NYC Streets Transformation a Cause for Celebration

A number of articles have recently been written criticizing New York City Transportation Commissioner Janette Sadik-Khan for dramatically changing the city's mobility. This column from <em>Metropolis</em> says that criticism is misdirected.
May 14, 2011, 7am PDT | Nate Berg
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"Sadik-Khan's enlightened Department of Transportation was able to accomplish a remarkable thing. She has come tantalizingly close to building-mostly out of strategically placed green paint, white stripes, and signage-the city's first new transportation network since well, since Robert Moses built his highways in the early to mid-20th century. Gross,

I assume, used the sobriquet "Roberta Moses" as an insult, but I see it as high praise. I don't ride a bicycle daily, but I ride often enough to marvel at how cleverly Sadik-Khan's DOT has stitched together enough bike lanes-some 250 miles so far-to make cycling in New York borderline practical. She has built something stunningly logical, surprisingly monumental, and genuinely new in a city where most commissioners find it hard to simply keep up with potholes. And she had the audacity to do it on a street where people with political clout live. Time for a little comeuppance."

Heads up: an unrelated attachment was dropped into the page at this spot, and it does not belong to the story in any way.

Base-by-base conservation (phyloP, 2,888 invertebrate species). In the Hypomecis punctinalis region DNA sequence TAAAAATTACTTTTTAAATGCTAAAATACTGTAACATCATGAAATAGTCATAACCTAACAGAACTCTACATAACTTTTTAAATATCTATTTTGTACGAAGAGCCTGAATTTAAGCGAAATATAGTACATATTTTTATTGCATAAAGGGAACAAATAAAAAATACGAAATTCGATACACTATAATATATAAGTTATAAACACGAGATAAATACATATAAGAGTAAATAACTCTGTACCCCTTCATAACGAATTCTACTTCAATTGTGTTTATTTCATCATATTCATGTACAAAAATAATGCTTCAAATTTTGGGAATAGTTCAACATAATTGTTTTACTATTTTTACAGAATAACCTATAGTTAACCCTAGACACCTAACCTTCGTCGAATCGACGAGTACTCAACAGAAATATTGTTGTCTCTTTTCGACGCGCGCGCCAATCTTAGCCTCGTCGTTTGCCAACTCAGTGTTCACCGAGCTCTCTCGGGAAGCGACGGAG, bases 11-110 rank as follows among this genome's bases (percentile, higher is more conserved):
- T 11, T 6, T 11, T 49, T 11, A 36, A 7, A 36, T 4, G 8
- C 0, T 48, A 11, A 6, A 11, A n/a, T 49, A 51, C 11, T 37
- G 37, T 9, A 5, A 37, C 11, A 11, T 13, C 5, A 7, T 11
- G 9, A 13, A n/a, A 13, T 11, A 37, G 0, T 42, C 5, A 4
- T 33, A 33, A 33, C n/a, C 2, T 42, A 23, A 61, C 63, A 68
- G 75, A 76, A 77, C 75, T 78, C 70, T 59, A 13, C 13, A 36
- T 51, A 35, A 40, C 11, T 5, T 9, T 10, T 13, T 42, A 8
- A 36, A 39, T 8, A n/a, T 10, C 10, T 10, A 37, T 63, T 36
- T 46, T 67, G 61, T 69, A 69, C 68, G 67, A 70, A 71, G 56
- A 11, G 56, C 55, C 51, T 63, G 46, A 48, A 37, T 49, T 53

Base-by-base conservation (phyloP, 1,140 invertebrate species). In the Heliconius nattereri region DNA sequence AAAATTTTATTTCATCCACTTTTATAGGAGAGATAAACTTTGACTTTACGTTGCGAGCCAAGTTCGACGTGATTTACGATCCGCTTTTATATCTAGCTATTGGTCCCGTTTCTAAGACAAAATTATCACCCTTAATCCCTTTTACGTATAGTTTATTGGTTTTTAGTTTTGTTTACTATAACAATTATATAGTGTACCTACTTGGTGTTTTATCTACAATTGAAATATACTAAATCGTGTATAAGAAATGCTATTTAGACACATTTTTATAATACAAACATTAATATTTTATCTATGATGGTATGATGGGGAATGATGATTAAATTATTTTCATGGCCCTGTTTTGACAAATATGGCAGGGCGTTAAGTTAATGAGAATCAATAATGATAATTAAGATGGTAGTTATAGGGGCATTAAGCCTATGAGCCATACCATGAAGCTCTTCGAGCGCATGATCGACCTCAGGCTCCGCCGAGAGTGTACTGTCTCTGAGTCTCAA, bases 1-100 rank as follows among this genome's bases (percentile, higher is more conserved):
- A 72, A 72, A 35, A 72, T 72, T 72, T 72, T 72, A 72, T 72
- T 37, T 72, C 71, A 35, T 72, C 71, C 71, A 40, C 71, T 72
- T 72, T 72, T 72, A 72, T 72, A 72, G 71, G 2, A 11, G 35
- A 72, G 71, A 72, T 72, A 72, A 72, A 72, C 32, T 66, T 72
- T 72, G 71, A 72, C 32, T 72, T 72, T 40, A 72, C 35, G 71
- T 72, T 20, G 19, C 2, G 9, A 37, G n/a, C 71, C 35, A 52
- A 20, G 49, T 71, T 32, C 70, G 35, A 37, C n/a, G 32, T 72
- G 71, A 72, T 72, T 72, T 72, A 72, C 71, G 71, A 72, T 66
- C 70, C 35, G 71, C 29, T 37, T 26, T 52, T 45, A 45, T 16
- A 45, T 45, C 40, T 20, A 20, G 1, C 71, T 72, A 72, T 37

Columnist Karrie Jacobs argues that Sadik-Khan's should be celebrated, but that a group of affluent community members are successfully pushing a smear campaign against her.

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Published on Thursday, May 12, 2011 in Metropolis
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